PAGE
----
APPENDIX ONE
MATERIALS FOR MALORY'S BIOGRAPHY

1. Malory's Identity
IN Chapter I of this study I assume that the author of the Morte Darthur was Sir Thomas Malory of Newbold Revel. The evidence on which this theory is based is as follows:--The Morte Darthur contains the following indications concerning its author: (1) his name was Thomas Maleore; (2) he was a knight; (3) he was alive between 4 March 1469 and 3 March 1470, and was then old enough to write a book; (4) a large part if not the whole of the book was written in prison.The first three indications are given by Malory himself in the concluding lines of his work.1 The fourth is suggested by the two passages in which he speaks of 'good deliverance': the reflections on the hardships of seclusion in the Ninth Book, and the prayer for deliverance at the end of the work.2 The 'deliverance' for which he prayed was undoubtedly deliverance from prison, as a comparison of the two passages readily suggests. The Oxford Eng. Dict. quotes 'good deliverance' as a legal term for release from prison, but gives a fairly late example ( 1660). In France, on the other hand, 'mettre à pleine délivrance' was a common technical term in the fourteenth and fifteenth centuries.3 The only other meaning of the word might be 'deliverance from sickness', but this is put out of question by the first passage: 'For alle the whyle a prysoner may have his helthe of body, he maye endure under the mercy of God, and in hope of good delyveraunce. But whanne sekenes toucheth a prysoners body . . .', &c. Hence both passages would seem to refer to Malory's imprisonment.The four conditions necessary for the identification of our author are fulfilled in the life of Sir Thomas Malory of Newbold Revel:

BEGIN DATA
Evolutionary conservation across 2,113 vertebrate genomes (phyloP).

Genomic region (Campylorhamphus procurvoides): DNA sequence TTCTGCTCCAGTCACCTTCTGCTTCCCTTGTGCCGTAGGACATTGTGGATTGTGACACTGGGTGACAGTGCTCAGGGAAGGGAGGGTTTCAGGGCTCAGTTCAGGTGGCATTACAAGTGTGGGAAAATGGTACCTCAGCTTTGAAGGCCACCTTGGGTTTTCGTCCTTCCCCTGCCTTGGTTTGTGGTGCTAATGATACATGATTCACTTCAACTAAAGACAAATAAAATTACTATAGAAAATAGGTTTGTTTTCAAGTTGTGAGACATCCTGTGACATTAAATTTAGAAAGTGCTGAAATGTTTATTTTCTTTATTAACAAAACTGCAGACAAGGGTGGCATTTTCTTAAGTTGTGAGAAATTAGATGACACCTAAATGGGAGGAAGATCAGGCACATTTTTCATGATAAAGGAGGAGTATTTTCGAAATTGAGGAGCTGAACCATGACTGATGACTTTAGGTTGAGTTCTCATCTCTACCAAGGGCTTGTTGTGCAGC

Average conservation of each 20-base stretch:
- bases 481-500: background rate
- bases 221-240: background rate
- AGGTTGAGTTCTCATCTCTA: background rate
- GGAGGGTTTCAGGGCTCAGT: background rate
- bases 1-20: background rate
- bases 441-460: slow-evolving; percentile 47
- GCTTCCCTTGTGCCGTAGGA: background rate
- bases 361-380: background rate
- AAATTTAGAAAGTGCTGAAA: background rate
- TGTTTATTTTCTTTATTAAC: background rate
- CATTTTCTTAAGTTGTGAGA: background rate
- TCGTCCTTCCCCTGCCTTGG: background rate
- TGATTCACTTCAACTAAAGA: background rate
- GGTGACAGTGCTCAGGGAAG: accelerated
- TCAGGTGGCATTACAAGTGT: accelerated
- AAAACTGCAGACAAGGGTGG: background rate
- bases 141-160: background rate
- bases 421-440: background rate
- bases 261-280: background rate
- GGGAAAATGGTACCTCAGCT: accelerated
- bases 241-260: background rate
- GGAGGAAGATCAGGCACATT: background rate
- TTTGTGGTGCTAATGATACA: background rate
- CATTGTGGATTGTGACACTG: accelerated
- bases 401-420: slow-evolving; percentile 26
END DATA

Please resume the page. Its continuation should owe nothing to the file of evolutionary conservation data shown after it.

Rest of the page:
1. His name was Thomas, but his surname was spelt in many different fashions. The records quoted below give the following readings: Malore (Dugdale, Bridges), Mallore (Bridges, Calendarof Pat. Rolls
____________________
1
Cf. supra, p. 1.
2
Cf. supra, pp. 7-8.
3
Cf. Choix de piéces inédites relatives au règne de Charles VI ed. by L. Douët- D'Arcq , vol. i, p. 118: 'que les personnes des dessudiz de la Rivière et le Mercier soient mis à plaine délivrance'. This 'délivrance' dates from 1394. A later document quoted by Douët-D'Arcq in La Chronique d'Enguerran de Monstrelet en deux livres avec pièces justificatives 1400-1444, vol. i, p. 409, says as follows: 'son corps et ses biens non confisqués, se aucuns en sont pour ce prins, saisiz, levez ou arrestez, lui mectent ou facent mectre sans délay à plaine délivrance'.

-115-

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Malory
Table of contents

Table of contents

  • Title Page iii
  • Preface vii
  • Contents ix
  • List of Illustrations x
  • Chapter One - Sir Thomas Malory and His Printer 1
  • Chapter Two - the Genesis of Arthurian Romance 14
  • Chapter Three - Narrative Technique 29
  • Chapter Four - Romance and Realism 43
  • Chapter Five - the Genius of Chivalry 55
  • Chapter Six - Camelot and Corbenic 70
  • Chapter Seven - the New Arthuriad 85
  • Chapter Eight Translation and Style 100
  • Conclusion 109
  • Appendix One Materials for Malory's Biography 115
  • Appendix Two the Sources of the Mort Darthur 128
  • Appendix Three 155
  • Bibliography 189
  • Index 199
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